Tuesday, December 2, 2014

Are we THERE yet? When will CMMI make us more productive and profitable?

Dear CMMI Appraiser, our application development firm has recently been acquired by a leading IT provider that has achieved CMMI ML3 in Boston. The new boss keeps touting CMMI as this tool that is there to help us be more productive and profitable. But so far our agile teams aren’t buying it, and I don’t know what to tell them. Would CMMI training help? ~ Samuel H.

Samuel, it sounds like your new boss has the right attitude about CMMI. The goal of any organization adopting the CMMI should be to drive performance improvement and behavioral change. So, yes, CMMI training would help. But there’s something that can help you even more, and that’s a comprehensive understanding of the Generic Practices (GPs) in the CMMI. Without the GPs guiding the transformation of the newly formed organization, it’s like driving blindfolded. You are far more likely to have a wreck than get where you want to go.

The good news is, the GPs take away the blinders. There are twelve GPs to guide you, and each is useful to you as you go about changing the culture of your organization without disrupting the business.

In this post, I’ll limit the discussion to five of them. Since you asked about CMMI training, let’s start with GP 2.5.

The CMMI anticipates that people performing or supporting the process need to be trained in order to be successful. That’s what the fifth Generic Practice (GP 2.5) guides us to do – Train People.

You’ll find, as you expand your understanding of the Model, that there are multiple interdependencies among the GPs, particularly with regard to training. For example, let’s say one of the changes you want to see is that your Project Managers are efficient at estimating and planning. Starting with the first Generic Practice (GP 2.1), which guides us to set expectations, you are encouraged to tell your Project Managers that you expect them to be efficient at estimating and planning, and that you will provide training on estimating and planning.

Here’s another example. The change you want to see is for your QA folks to run process and product quality assurance. The second Generic Practice (GP 2.2) guides us to plan, so, if you are going to plan for this change, you need to provide training for your QA folks on running process and product quality assurance.

The third Generic Practice (GP 2.3) guides us to provide resources. If you are going to provide resources for your BA teammates to trace requirements and run JAD workshops, you need to offer training for them on performing requirement traceability and running JAD workshops.

The fourth GP (GP 2.4) is about assigning responsibility. If you are going to assign responsibility to your engineers to perform peer reviews, you need to provide training for them to perform peer reviews.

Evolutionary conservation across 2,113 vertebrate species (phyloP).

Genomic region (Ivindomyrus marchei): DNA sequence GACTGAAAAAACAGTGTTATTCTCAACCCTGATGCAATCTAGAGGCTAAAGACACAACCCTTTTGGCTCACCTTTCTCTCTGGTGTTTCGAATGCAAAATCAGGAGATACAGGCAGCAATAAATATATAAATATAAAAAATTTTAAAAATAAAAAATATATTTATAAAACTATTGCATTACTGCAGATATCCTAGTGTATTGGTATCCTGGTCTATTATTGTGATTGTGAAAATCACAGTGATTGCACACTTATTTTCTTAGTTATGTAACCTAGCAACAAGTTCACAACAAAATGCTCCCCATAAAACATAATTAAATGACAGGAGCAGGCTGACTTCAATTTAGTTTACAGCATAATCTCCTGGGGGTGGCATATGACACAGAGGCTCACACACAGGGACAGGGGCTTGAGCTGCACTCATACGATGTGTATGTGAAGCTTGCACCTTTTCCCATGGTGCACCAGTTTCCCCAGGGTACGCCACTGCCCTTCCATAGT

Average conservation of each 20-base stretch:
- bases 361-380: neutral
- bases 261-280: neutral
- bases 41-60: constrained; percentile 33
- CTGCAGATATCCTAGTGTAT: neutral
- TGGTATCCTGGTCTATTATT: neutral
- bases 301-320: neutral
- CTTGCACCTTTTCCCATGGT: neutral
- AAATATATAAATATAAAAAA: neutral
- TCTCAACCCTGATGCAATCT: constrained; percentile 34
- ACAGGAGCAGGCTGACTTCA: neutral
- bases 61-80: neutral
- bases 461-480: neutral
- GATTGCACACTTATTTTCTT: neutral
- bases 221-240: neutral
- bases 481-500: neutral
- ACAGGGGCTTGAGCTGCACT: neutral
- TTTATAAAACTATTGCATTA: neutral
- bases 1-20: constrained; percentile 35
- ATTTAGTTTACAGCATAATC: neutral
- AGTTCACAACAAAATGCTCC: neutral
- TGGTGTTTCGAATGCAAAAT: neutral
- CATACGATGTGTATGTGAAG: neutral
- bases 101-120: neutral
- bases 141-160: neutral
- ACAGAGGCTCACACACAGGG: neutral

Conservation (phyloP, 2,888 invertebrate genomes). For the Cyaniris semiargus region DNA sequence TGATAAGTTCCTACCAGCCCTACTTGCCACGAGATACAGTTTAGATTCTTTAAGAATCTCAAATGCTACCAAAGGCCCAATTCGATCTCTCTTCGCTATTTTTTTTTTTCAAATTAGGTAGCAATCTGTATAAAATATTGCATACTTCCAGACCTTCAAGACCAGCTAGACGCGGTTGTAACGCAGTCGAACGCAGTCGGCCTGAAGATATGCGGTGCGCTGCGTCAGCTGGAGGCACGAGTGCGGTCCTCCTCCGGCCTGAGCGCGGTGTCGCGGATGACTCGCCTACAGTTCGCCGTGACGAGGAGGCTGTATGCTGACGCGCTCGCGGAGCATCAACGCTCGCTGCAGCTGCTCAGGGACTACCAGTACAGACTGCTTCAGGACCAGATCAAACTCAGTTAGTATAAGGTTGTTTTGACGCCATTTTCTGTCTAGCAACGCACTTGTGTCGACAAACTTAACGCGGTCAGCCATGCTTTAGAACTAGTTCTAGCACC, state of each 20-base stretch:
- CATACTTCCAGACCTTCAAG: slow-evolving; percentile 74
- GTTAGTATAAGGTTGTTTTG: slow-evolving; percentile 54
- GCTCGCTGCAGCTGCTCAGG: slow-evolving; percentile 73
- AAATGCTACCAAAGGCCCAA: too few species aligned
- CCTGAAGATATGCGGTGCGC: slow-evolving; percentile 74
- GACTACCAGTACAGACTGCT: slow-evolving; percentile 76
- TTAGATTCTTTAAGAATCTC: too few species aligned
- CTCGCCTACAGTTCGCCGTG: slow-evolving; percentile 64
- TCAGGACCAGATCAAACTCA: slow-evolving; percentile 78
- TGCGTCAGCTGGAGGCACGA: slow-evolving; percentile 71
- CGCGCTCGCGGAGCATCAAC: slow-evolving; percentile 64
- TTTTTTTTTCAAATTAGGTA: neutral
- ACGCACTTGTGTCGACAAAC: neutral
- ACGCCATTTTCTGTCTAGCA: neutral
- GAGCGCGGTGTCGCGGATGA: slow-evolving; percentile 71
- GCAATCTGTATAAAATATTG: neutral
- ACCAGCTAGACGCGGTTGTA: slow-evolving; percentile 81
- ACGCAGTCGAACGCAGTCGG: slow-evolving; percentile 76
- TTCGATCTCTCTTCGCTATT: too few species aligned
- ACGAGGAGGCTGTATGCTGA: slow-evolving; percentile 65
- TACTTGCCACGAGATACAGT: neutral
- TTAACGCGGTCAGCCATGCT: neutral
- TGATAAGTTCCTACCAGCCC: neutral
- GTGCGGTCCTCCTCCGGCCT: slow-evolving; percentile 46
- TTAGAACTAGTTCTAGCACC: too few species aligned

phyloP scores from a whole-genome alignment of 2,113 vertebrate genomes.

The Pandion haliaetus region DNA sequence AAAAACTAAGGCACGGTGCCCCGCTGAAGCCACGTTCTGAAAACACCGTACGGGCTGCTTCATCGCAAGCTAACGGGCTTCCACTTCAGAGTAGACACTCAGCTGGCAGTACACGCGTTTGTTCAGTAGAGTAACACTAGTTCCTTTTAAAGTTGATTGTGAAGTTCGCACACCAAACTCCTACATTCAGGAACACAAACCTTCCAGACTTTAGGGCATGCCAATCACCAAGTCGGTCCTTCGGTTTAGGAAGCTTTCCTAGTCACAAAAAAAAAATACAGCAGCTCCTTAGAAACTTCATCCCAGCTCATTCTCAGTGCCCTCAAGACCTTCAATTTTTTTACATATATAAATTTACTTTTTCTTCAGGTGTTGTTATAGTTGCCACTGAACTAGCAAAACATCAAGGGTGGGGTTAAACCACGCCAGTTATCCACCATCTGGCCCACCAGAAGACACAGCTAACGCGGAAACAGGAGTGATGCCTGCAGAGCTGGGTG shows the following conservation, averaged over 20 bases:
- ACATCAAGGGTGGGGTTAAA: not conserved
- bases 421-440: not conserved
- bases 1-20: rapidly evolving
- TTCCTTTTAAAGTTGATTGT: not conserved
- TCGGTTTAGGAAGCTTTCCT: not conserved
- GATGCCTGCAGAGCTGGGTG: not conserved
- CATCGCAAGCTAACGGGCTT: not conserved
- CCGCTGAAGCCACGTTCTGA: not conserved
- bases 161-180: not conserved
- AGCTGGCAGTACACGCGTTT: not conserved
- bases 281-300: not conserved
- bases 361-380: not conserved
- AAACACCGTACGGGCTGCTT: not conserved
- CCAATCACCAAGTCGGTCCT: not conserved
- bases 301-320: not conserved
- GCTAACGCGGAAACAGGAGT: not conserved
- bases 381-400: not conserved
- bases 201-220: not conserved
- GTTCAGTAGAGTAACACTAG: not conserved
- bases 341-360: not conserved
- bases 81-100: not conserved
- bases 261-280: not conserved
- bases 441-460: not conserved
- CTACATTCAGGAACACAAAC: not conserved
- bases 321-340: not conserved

Are you starting to see the light? Training is integral to success. But without a solid understanding of the GPs, you might not have a clue just how important training is. You might mistakenly think (as many companies do) that training is a costly overhead expense that does not fit into your tight budget. You might even assume (and we know what happens when we ASSUME!) that it’s OK to train your engineers by throwing them into the fire and asking them to learn on the job.

Is that how training currently happens at your company? Then it’s no wonder that you haven’t been more productive and profitable. When you train people by fire, you end up with burned out, frustrated engineers who are slow to accept change.

The CMMI guides you to take a better approach. CMMI training increases productivity early in the tenure of a person’s employment. Where it takes an average engineer about a year to get up to speed in terms of productivity with peers, training helps them get up to speed in a matter of weeks.

CMMI training also reduces the cost of your people’s time, eliminating their need to reinvent the wheel and perform rework.

Let’s recap. CMMI training saves money, time and speeds your overall performance improvement efforts. These outcomes ought to help them buy into the program, wouldn’t you say?

There are many CMMI training courses available in the marketplace. I always encourage folks to look for a class that offers real life examples, lessons and proven techniques, so that your team can take away – and retain – valuable information to be used on the job, immediately.

If that's what you're looking for, here's a class that may be perfect for you:  I am conducting Introduction to CMMI-DEV training on Wednesday, February 11 through Friday, February 13, 2015 in at Schoolcraft College in Livonia, Michigan,

Click here to register for Introduction to CMMI-DEV training.

Also, you may want to check out the training courses offered by the CMMI Institute.

Good luck!

Like this blog? Forward to your nearest engineering or software exec!

Jeff Dalton is a Certified SCAMPI Lead Appraiser, Certified CMMI Instructor, author, and consultant with years of real-world experience with the CMMI in all types of organizations. Jeff has taught thousands of students in CMMI trainings and has received an aggregate satisfaction score of 4.97 out of 5 from his students.

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